Tom Sawyer – Part Eight

Before you read the text, read the following comprehension questions.

1. How long had Tom known that Amy Lawrence liked him?

2. What did the girl in the white dress throw over the fence before going into the house?

3. Why was Tom in such a good mood when he finally got home for dinner?

4. Who broke the sugar bowl?

5. What’s the relationship between Tom and Mary?

Now read the text and answer the questions.

As he was passing by the house where Jeff Thatcher lived, he saw a new girl in the garden; a lovely little blue-eyed girl with long yellow hair and a white summer dress.

The new battle hero fell without firing a shot. Amy Lawrence disappeared from his heart and left not even a memory of herself behind.
He had thought he loved her completely. He had thought of his passion as adoration, and now he saw that it was only a passing phase of little importance. He had spent months winning her affection; she had confessed her feelings only a week ago. He had been the happiest and the proudest boy in the world only seven short days before, and here in one moment of time she had gone out of his heart like a casual stranger whose visit is over.

He stared at this new angel secretly until he saw that she had discovered him, then he pretended he did not know she was there, and began to show off in all sorts of silly boyish ways, in order to win her admiration.

He kept up this ridiculous foolishness for a long time, but eventually, while he was in the middle of some dangerous gymnastic performances, he looked to one side and saw that the little girl was walking toward the house.

Tom came up to the fence and leaned on it, sadly, hoping she might wait around for a while. She stopped for a moment on the steps and then moved toward the door. Tom sighed as she put her foot on the last step. But his face lit up, right away, because she threw a flower over the fence a moment before she disappeared.

The boy ran around and stopped within a foot or two of the flower, and then shaded his eyes with his hand and began to look down street as if he had discovered something interesting going on in that direction.

Then, he picked up a straw and began trying to balance it on his nose, with his head far back. As he moved from side to side, in his efforts, he edged nearer and nearer toward the flower.

Finally, his bare foot was on top of it, his toes closed upon it, and he hopped away with the treasure and disappeared around the corner. But only for a minute, only while he could put the flower inside his jacket, next to his heart, or next his stomach, possibly; he wasn’t very good at anatomy.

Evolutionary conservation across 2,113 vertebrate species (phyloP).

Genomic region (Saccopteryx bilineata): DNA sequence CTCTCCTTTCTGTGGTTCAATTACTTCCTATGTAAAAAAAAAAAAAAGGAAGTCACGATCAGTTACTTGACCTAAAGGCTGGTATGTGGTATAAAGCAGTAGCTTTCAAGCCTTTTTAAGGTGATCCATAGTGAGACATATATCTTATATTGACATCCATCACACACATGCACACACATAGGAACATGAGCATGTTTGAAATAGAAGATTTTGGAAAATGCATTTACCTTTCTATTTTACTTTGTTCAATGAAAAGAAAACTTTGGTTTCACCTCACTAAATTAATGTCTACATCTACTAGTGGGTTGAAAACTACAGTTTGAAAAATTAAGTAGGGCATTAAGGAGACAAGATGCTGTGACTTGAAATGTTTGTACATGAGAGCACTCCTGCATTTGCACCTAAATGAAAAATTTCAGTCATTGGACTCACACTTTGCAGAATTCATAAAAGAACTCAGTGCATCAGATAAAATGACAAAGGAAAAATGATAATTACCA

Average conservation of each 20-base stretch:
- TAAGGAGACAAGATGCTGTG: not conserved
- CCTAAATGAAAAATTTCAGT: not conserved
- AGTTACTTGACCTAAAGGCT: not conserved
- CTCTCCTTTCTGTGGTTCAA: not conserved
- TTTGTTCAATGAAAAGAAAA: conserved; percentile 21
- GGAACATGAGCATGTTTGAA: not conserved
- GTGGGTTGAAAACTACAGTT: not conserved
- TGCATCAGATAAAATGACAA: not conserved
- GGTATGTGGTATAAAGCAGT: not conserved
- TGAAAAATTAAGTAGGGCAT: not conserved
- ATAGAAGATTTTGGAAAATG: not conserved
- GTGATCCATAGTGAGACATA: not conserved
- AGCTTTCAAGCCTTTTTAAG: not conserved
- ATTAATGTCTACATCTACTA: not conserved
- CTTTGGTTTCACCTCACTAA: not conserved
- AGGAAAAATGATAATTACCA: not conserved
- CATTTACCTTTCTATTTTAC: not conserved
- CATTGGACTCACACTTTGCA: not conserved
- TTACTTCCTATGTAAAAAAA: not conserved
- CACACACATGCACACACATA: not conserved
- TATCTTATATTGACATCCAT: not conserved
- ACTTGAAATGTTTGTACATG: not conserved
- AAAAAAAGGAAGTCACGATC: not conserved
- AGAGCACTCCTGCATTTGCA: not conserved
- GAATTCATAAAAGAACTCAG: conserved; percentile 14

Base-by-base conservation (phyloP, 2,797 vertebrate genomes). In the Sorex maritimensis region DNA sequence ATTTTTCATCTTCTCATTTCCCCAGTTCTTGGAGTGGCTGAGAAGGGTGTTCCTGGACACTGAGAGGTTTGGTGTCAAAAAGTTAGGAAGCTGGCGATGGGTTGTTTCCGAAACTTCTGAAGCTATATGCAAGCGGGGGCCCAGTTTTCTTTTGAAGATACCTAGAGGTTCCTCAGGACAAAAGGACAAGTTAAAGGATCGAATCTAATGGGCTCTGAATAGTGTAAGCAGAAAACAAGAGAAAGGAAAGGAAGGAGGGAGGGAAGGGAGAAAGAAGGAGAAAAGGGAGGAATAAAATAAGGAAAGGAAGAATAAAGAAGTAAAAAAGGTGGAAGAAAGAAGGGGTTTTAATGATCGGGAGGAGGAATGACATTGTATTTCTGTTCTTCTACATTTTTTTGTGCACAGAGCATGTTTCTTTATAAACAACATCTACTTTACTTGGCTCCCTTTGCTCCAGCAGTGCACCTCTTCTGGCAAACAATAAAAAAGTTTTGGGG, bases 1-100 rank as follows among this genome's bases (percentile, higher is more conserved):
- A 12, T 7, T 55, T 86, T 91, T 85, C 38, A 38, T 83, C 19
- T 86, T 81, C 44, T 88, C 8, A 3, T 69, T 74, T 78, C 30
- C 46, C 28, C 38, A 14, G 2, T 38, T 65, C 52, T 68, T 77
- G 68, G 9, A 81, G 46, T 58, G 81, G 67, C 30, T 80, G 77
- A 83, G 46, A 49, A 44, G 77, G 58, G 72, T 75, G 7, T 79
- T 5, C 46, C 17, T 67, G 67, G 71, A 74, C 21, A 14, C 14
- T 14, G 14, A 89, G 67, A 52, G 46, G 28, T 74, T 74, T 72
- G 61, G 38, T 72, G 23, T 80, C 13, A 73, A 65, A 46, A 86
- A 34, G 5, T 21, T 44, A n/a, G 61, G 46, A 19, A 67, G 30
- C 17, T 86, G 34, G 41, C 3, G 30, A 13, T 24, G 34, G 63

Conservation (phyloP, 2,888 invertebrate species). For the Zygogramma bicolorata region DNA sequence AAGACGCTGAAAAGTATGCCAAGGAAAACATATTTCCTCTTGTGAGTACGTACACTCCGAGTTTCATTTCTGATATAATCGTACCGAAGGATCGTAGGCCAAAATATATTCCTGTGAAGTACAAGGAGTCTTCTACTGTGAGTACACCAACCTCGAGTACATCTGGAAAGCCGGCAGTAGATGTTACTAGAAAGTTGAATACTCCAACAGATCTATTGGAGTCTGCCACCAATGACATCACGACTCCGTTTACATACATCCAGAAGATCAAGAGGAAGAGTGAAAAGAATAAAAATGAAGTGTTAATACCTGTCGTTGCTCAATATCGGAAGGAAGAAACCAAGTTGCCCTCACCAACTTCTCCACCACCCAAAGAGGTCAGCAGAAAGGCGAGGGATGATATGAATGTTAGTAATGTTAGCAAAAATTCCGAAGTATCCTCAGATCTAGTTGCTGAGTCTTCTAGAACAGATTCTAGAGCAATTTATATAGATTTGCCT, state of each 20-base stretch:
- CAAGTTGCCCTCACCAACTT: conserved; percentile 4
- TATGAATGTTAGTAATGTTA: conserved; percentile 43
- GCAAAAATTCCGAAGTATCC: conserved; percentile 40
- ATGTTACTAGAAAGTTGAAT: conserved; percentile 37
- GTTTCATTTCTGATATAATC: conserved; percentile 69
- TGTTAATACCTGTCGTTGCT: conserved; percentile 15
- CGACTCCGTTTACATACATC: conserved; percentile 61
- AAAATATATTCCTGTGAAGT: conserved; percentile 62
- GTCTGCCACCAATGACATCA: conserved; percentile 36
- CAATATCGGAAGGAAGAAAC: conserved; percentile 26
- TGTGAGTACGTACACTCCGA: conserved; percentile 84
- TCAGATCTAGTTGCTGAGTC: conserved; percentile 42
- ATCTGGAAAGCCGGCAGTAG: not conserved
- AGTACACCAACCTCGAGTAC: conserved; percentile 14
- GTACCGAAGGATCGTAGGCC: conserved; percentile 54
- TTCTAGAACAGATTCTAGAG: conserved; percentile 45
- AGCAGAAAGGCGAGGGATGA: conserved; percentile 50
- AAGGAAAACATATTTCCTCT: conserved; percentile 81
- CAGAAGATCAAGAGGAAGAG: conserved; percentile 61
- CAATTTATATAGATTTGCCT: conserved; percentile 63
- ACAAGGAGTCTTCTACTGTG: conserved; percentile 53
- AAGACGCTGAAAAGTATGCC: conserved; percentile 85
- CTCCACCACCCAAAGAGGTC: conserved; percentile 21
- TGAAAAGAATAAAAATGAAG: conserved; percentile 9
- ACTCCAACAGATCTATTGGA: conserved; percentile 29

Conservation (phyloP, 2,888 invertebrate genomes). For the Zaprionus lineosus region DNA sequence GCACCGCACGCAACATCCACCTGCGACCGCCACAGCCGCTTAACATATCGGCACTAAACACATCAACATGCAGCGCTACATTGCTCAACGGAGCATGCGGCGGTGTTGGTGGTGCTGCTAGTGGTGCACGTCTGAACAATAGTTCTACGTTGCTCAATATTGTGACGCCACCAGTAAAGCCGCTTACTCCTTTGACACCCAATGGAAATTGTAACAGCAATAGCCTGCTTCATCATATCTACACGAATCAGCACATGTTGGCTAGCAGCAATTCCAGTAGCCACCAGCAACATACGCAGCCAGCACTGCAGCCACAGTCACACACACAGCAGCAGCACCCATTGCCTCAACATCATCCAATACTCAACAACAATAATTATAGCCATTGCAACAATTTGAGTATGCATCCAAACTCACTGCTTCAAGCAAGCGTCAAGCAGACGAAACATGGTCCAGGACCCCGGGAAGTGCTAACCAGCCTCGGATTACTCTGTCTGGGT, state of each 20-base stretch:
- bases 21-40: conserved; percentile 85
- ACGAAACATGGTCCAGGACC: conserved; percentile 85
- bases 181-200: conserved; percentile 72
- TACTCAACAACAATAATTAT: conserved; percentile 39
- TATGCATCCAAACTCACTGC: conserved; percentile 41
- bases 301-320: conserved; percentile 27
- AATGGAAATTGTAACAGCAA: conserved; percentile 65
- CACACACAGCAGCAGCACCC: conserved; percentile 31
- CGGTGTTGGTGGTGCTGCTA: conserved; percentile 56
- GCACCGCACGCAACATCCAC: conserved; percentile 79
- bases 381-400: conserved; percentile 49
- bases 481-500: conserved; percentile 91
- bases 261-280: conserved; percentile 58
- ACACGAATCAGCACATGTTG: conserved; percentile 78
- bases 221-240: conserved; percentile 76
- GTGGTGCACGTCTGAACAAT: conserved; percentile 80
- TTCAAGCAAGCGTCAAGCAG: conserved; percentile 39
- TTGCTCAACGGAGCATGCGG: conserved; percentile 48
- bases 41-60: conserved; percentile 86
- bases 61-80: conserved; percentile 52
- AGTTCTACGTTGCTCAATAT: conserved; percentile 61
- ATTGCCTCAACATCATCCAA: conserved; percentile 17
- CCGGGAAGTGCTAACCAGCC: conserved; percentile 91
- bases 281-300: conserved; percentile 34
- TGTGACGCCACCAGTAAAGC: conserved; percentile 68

He went back to the fence until it got dark, showing off as before, but the girl never reappeared, though Tom comforted himself a little with the hope that she had been near a window and had known he was there waiting and looking for her.

Finally, he walked home with his head full of visions of the girl.
All through dinner he was in such a good mood that his aunt wondered "what had got into the child." He was punished for throwing the clods of earth at Sid, and he did not seem to mind that at all.

He tried to steal sugar under his aunt's very nose, and got his knuckles hit for it. He said: "Aunt, you don't whack Sid when he takes sugar."
"Well, Sid doesn't torment me the way you do. You'd be always taking sugar if I wasn’t watching you."Diccionario online

Tom’s aunt went into the kitchen, and Sid immediately reached for the sugar bowl, teasing Tom with an unbearable smile. But Sid's fingers slipped and the bowl dropped and broke.

Tom was in ecstasy. So much so that he even controlled his tongue and was silent. He said to himself that he would not speak a word, even when his aunt came in, but would sit perfectly still till she asked who broke the bowl. Then he would tell, and there would be nothing so good in the world as to
see Sid get the punishment.

He was so full of happiness that he could hardly hold himself when the
old lady came back and stood above the mess on the floor, looking angrily at Tom over the top of her glasses.

He said to himself, "Now it's coming!", and the next moment he was falling to the floor! The powerful hand was ready to hit again when Tom cried out:
"Wait! Wait! what are you hitting ME for? Sid broke it!"

Aunt Polly paused, confused, and Tom looked for some pity. But when she found her tongue again, she only said:

"Umf! Well, I’m sure you deserved it. You were probably doing something bad when I wasn’t here, I’m sure.”

Then her conscience started to bother her and she wanted to say something kind and loving; but she decided that this would mean her confessing that she had made a mistake and discipline forbade that.

So she kept silent, and did her housework with a troubled heart. Tom sat in in a corner and felt sorry for himself. He knew that in her heart his aunt was on her knees to him, and this made him feel sadly gratified.